"Alone" begins with a speaker recalling the loneliness and isolation of his childhood. From the very beginning of his life, he says, he's sensed that he is different from those around him, and that his difference stems from the way he sees the world.
The parallelism in the first three lines helps to make that point clear:
From childhood's hour I have not been
As others were— || I have not seen
As others saw— || I could not bring
These similarly-shaped lines suggest that the way the speaker is and the way he sees the world are closely related. And the caesurae here—strong dashes—make it sound as if it's pretty hard for the speaker even to talk about how lonely and misunderstood he's felt. It's as if he's breaking off mid-thought, trying to communicate his extreme feelings of loneliness—but not sure, even now, that he'll be understood.
Altogether, the first four lines really set the tone of the poem. There is no doubt that this is an intensely lonely speaker who desperately longs to connect.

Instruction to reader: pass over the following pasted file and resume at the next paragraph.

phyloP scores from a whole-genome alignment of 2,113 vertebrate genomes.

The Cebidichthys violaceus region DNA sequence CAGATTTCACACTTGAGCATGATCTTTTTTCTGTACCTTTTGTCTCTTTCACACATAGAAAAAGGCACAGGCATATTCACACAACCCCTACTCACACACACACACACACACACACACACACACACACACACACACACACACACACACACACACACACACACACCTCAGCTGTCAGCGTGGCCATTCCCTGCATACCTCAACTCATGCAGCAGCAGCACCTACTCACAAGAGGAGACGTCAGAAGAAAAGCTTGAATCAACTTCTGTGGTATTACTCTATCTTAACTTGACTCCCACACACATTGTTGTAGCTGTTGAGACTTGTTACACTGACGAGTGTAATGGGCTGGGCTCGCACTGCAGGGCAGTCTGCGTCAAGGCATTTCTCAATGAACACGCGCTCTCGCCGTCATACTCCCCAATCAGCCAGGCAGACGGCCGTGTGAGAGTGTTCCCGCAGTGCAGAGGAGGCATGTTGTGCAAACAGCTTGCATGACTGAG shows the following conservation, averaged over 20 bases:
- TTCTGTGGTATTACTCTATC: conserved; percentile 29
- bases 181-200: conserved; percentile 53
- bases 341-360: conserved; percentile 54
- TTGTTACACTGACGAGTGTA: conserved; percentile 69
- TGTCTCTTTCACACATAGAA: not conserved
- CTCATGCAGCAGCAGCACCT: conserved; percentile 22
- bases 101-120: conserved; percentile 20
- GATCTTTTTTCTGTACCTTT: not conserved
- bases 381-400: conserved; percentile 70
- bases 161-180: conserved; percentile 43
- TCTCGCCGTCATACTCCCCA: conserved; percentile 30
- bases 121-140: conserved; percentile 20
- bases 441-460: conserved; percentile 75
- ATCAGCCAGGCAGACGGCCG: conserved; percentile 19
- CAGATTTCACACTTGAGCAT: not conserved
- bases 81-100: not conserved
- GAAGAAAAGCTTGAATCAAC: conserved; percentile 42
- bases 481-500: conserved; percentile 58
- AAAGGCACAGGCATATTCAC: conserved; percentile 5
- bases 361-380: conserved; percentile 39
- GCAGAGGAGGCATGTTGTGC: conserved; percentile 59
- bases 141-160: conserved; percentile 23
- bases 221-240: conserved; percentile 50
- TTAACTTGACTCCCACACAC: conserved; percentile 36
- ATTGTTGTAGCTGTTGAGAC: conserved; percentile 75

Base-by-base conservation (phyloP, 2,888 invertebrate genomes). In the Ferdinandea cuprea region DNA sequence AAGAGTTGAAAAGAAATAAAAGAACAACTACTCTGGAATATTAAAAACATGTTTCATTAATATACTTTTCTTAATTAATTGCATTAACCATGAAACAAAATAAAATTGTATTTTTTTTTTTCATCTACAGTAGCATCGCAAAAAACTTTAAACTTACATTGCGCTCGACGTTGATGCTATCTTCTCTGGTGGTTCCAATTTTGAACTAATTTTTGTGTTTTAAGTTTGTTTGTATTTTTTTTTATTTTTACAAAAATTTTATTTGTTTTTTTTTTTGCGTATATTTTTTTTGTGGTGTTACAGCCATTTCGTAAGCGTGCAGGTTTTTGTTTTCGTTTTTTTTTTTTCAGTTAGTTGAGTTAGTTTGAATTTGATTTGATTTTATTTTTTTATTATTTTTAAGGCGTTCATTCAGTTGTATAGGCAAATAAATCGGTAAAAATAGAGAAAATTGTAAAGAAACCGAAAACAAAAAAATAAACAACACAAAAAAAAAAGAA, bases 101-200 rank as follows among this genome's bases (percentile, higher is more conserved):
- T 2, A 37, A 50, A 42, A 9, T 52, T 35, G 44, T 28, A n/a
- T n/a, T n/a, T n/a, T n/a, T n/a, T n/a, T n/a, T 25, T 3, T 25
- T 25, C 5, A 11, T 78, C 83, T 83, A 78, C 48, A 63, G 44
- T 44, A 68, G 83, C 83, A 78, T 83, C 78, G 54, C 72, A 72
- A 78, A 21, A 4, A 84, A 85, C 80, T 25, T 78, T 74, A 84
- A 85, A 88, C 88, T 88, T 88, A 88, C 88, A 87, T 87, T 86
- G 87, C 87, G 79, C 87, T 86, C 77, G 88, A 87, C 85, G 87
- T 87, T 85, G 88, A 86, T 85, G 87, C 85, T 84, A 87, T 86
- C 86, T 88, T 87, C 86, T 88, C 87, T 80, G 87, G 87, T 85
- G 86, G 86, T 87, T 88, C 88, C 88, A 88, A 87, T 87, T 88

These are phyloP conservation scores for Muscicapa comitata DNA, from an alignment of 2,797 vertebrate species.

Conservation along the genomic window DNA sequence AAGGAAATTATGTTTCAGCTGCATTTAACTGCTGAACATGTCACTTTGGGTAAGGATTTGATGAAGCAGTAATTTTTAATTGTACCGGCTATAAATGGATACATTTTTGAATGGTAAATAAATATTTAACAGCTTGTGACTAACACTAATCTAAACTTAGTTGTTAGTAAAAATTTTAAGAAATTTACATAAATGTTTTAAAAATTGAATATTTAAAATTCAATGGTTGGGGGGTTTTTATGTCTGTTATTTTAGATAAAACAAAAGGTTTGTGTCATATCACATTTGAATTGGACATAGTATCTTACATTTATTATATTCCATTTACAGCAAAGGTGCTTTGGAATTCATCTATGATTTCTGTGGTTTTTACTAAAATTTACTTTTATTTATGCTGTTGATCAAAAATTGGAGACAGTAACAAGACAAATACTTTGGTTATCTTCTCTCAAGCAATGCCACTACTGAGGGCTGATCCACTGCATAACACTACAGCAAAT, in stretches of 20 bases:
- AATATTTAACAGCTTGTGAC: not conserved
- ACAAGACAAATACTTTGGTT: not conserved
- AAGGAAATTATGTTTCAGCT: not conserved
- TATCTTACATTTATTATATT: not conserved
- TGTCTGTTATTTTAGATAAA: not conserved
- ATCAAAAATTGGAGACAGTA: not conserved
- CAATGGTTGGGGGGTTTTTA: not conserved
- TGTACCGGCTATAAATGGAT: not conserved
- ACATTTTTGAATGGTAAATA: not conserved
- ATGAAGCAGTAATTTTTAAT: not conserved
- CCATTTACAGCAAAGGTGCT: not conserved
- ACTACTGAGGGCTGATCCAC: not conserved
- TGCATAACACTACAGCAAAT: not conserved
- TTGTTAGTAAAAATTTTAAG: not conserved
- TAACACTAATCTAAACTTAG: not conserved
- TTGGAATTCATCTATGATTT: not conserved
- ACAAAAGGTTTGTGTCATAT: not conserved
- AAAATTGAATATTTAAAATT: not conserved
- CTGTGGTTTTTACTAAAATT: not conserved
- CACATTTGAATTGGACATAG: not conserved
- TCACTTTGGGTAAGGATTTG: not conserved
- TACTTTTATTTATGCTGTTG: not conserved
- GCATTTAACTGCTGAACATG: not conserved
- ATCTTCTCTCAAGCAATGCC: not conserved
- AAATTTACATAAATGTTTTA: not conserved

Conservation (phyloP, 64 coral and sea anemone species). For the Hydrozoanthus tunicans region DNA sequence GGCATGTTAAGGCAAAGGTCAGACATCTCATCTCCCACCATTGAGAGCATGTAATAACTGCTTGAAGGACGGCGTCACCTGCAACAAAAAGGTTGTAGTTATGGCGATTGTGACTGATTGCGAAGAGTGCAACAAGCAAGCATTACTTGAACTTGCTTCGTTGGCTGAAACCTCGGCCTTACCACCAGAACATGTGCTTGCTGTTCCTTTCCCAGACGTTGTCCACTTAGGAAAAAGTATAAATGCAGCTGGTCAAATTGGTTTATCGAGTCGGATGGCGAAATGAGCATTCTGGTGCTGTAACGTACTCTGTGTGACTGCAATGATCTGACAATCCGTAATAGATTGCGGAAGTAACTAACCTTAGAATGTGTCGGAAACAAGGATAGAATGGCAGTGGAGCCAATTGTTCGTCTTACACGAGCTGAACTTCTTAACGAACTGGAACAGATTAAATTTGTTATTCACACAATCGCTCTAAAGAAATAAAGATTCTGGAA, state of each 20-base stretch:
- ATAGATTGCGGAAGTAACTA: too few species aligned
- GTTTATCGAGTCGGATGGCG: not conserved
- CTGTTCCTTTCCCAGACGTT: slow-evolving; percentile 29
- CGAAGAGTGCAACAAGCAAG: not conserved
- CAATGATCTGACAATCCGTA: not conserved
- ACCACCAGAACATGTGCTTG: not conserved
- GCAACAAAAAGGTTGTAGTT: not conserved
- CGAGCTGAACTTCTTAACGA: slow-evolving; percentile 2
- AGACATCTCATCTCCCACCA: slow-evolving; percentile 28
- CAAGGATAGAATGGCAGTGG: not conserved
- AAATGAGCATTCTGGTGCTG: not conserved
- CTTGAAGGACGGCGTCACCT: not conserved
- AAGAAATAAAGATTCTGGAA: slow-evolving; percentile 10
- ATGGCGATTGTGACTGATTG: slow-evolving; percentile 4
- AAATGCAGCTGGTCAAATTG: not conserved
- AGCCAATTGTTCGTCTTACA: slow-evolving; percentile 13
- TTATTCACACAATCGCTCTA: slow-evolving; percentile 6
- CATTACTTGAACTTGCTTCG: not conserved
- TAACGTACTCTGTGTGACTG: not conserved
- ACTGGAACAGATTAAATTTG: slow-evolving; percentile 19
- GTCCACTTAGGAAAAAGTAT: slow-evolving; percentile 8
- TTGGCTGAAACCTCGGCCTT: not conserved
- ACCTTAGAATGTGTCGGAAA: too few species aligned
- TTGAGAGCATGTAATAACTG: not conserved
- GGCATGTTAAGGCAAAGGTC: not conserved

But perhaps there are also some consolations in this loneliness. These lines are subtly musical: they use singsongy rhymed couplets and harmonious /n/ and /m/ consonance:
My passions from a common spring.
These gentle, musical sounds perhaps suggest the speaker has found a silver lining in his loneliness and difference. His unique way of seeing the world might make him special as much as it sets him apart: it might, in fact, have made him a poet!
He may not have been able to draw his "passions" (or deep feelings) from the metaphorical "common spring" that most people shared. But, as the poem will show, his passions might come from an even deeper and wilder source.